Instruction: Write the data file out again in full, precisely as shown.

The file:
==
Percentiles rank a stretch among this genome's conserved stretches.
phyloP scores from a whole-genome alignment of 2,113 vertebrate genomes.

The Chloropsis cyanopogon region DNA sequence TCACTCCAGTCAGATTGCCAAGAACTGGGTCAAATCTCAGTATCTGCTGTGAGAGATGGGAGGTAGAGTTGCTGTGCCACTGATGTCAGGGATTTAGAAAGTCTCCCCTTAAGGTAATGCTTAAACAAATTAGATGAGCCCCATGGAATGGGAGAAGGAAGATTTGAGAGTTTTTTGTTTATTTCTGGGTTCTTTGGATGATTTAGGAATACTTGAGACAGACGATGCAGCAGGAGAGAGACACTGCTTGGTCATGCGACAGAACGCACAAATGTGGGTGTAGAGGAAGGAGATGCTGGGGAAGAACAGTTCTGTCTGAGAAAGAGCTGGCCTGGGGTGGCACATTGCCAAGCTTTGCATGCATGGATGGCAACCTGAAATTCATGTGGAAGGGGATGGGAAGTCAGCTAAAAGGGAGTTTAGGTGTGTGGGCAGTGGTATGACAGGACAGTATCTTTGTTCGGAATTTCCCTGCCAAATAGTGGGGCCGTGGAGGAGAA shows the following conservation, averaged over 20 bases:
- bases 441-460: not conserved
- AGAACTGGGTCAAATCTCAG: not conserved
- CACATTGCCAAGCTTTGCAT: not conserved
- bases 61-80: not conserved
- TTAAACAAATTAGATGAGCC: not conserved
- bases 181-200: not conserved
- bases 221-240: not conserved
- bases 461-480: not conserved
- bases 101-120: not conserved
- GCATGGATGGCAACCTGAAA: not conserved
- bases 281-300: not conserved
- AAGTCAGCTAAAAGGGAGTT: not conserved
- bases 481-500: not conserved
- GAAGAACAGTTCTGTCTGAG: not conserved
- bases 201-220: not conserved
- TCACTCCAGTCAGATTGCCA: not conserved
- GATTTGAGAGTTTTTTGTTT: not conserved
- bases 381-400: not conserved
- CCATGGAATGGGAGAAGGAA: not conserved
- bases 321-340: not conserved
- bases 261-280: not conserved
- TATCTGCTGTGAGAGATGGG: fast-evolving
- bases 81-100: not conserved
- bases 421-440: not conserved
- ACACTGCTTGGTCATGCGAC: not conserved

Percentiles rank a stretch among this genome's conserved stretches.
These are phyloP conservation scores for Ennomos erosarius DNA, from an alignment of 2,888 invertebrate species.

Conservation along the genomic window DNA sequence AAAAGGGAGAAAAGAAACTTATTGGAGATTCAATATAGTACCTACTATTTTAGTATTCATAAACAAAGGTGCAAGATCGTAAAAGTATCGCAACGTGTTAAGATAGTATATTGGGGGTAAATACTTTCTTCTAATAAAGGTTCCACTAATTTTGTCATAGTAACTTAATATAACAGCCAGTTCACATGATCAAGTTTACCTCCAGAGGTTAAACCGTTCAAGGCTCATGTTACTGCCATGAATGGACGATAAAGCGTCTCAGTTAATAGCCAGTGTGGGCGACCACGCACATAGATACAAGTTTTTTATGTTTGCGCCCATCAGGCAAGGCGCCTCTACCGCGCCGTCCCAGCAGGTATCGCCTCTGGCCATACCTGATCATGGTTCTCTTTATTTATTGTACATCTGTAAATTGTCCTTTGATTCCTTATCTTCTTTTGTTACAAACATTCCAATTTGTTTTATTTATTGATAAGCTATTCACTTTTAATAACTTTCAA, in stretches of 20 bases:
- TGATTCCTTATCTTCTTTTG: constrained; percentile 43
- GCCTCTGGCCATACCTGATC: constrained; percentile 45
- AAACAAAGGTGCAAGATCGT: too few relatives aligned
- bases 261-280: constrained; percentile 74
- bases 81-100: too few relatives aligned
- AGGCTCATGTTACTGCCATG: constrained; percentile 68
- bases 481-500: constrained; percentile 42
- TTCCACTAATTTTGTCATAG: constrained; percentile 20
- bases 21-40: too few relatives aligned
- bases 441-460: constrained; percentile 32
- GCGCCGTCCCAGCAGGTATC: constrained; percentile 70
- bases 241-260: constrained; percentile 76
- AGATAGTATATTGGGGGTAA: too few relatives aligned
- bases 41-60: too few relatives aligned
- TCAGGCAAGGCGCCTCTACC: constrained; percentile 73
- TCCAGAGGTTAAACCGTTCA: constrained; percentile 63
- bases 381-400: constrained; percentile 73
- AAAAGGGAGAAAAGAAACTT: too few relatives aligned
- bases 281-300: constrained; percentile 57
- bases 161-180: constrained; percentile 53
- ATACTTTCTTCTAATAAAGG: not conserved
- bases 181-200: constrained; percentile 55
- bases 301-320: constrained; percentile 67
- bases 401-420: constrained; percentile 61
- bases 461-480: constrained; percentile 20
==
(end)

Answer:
Percentiles rank a stretch among this genome's conserved stretches.
phyloP scores from a whole-genome alignment of 2,113 vertebrate genomes.

The Chloropsis cyanopogon region DNA sequence TCACTCCAGTCAGATTGCCAAGAACTGGGTCAAATCTCAGTATCTGCTGTGAGAGATGGGAGGTAGAGTTGCTGTGCCACTGATGTCAGGGATTTAGAAAGTCTCCCCTTAAGGTAATGCTTAAACAAATTAGATGAGCCCCATGGAATGGGAGAAGGAAGATTTGAGAGTTTTTTGTTTATTTCTGGGTTCTTTGGATGATTTAGGAATACTTGAGACAGACGATGCAGCAGGAGAGAGACACTGCTTGGTCATGCGACAGAACGCACAAATGTGGGTGTAGAGGAAGGAGATGCTGGGGAAGAACAGTTCTGTCTGAGAAAGAGCTGGCCTGGGGTGGCACATTGCCAAGCTTTGCATGCATGGATGGCAACCTGAAATTCATGTGGAAGGGGATGGGAAGTCAGCTAAAAGGGAGTTTAGGTGTGTGGGCAGTGGTATGACAGGACAGTATCTTTGTTCGGAATTTCCCTGCCAAATAGTGGGGCCGTGGAGGAGAA shows the following conservation, averaged over 20 bases:
- bases 441-460: not conserved
- AGAACTGGGTCAAATCTCAG: not conserved
- CACATTGCCAAGCTTTGCAT: not conserved
- bases 61-80: not conserved
- TTAAACAAATTAGATGAGCC: not conserved
- bases 181-200: not conserved
- bases 221-240: not conserved
- bases 461-480: not conserved
- bases 101-120: not conserved
- GCATGGATGGCAACCTGAAA: not conserved
- bases 281-300: not conserved
- AAGTCAGCTAAAAGGGAGTT: not conserved
- bases 481-500: not conserved
- GAAGAACAGTTCTGTCTGAG: not conserved
- bases 201-220: not conserved
- TCACTCCAGTCAGATTGCCA: not conserved
- GATTTGAGAGTTTTTTGTTT: not conserved
- bases 381-400: not conserved
- CCATGGAATGGGAGAAGGAA: not conserved
- bases 321-340: not conserved
- bases 261-280: not conserved
- TATCTGCTGTGAGAGATGGG: fast-evolving
- bases 81-100: not conserved
- bases 421-440: not conserved
- ACACTGCTTGGTCATGCGAC: not conserved

Percentiles rank a stretch among this genome's conserved stretches.
These are phyloP conservation scores for Ennomos erosarius DNA, from an alignment of 2,888 invertebrate species.

Conservation along the genomic window DNA sequence AAAAGGGAGAAAAGAAACTTATTGGAGATTCAATATAGTACCTACTATTTTAGTATTCATAAACAAAGGTGCAAGATCGTAAAAGTATCGCAACGTGTTAAGATAGTATATTGGGGGTAAATACTTTCTTCTAATAAAGGTTCCACTAATTTTGTCATAGTAACTTAATATAACAGCCAGTTCACATGATCAAGTTTACCTCCAGAGGTTAAACCGTTCAAGGCTCATGTTACTGCCATGAATGGACGATAAAGCGTCTCAGTTAATAGCCAGTGTGGGCGACCACGCACATAGATACAAGTTTTTTATGTTTGCGCCCATCAGGCAAGGCGCCTCTACCGCGCCGTCCCAGCAGGTATCGCCTCTGGCCATACCTGATCATGGTTCTCTTTATTTATTGTACATCTGTAAATTGTCCTTTGATTCCTTATCTTCTTTTGTTACAAACATTCCAATTTGTTTTATTTATTGATAAGCTATTCACTTTTAATAACTTTCAA, in stretches of 20 bases:
- TGATTCCTTATCTTCTTTTG: constrained; percentile 43
- GCCTCTGGCCATACCTGATC: constrained; percentile 45
- AAACAAAGGTGCAAGATCGT: too few relatives aligned
- bases 261-280: constrained; percentile 74
- bases 81-100: too few relatives aligned
- AGGCTCATGTTACTGCCATG: constrained; percentile 68
- bases 481-500: constrained; percentile 42
- TTCCACTAATTTTGTCATAG: constrained; percentile 20
- bases 21-40: too few relatives aligned
- bases 441-460: constrained; percentile 32
- GCGCCGTCCCAGCAGGTATC: constrained; percentile 70
- bases 241-260: constrained; percentile 76
- AGATAGTATATTGGGGGTAA: too few relatives aligned
- bases 41-60: too few relatives aligned
- TCAGGCAAGGCGCCTCTACC: constrained; percentile 73
- TCCAGAGGTTAAACCGTTCA: constrained; percentile 63
- bases 381-400: constrained; percentile 73
- AAAAGGGAGAAAAGAAACTT: too few relatives aligned
- bases 281-300: constrained; percentile 57
- bases 161-180: constrained; percentile 53
- ATACTTTCTTCTAATAAAGG: not conserved
- bases 181-200: constrained; percentile 55
- bases 301-320: constrained; percentile 67
- bases 401-420: constrained; percentile 61
- bases 461-480: constrained; percentile 20